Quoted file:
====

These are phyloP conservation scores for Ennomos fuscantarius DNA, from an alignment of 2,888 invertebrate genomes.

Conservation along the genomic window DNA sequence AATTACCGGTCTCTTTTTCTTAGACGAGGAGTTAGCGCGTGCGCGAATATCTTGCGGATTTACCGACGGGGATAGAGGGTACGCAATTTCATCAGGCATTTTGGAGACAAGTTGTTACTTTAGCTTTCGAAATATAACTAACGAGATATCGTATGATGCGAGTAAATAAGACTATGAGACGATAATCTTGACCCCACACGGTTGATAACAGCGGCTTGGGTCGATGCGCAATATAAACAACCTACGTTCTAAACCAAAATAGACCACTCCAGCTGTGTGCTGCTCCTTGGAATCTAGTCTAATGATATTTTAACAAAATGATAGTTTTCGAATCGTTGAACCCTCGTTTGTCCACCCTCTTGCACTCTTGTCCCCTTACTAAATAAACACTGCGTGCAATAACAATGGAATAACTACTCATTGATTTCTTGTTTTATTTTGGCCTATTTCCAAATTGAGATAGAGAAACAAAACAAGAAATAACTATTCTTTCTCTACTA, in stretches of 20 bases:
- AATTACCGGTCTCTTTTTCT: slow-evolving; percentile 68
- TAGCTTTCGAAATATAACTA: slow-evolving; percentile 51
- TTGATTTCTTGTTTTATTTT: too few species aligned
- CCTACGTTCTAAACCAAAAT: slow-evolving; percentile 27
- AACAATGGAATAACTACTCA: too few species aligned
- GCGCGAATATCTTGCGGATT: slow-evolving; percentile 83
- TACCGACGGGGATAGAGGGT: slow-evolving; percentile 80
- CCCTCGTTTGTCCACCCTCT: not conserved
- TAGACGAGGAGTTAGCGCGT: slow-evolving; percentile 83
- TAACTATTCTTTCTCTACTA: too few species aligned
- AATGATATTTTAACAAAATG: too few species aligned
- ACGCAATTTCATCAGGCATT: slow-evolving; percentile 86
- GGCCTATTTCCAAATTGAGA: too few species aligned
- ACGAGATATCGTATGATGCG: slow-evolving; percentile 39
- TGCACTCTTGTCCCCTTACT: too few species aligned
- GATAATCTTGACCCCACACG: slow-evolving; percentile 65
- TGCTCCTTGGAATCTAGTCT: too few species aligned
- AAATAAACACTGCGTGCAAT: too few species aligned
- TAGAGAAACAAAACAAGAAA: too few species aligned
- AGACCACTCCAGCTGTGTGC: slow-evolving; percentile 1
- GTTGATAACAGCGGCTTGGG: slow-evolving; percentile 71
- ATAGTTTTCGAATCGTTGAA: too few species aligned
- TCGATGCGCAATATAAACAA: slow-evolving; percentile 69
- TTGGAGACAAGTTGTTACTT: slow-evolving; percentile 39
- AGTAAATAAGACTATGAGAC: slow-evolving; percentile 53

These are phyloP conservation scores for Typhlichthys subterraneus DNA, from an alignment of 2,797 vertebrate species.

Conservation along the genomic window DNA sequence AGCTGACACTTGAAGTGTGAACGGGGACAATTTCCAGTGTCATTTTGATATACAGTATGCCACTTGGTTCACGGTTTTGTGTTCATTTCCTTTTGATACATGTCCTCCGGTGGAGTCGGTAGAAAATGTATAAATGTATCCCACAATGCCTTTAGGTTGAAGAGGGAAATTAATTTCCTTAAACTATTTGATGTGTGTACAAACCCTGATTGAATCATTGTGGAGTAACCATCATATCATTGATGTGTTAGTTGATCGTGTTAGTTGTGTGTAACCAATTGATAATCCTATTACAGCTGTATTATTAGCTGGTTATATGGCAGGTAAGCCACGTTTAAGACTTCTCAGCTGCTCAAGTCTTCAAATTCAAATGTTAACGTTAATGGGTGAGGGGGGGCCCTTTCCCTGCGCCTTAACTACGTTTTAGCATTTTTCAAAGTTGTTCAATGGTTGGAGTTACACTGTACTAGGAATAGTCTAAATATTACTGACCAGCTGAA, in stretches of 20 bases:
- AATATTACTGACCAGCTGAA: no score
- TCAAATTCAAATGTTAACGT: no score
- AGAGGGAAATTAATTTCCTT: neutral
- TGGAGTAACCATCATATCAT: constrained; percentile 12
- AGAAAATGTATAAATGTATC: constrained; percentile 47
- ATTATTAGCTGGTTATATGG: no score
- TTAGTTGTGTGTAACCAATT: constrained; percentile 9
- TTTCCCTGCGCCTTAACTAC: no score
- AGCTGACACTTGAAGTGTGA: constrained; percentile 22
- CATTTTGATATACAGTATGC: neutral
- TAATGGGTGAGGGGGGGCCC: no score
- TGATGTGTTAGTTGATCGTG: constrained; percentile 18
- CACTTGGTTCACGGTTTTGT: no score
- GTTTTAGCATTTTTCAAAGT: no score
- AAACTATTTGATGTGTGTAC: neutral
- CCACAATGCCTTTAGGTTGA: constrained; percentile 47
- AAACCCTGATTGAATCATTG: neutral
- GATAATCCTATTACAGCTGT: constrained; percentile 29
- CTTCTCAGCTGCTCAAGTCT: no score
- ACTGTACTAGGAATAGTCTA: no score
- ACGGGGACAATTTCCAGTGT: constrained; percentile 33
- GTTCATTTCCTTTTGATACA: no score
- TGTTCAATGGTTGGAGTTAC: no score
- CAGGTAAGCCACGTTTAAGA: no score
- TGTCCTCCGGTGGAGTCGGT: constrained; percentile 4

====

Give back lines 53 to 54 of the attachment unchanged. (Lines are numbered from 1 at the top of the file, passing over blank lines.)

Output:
- CAGGTAAGCCACGTTTAAGA: no score
- TGTCCTCCGGTGGAGTCGGT: constrained; percentile 4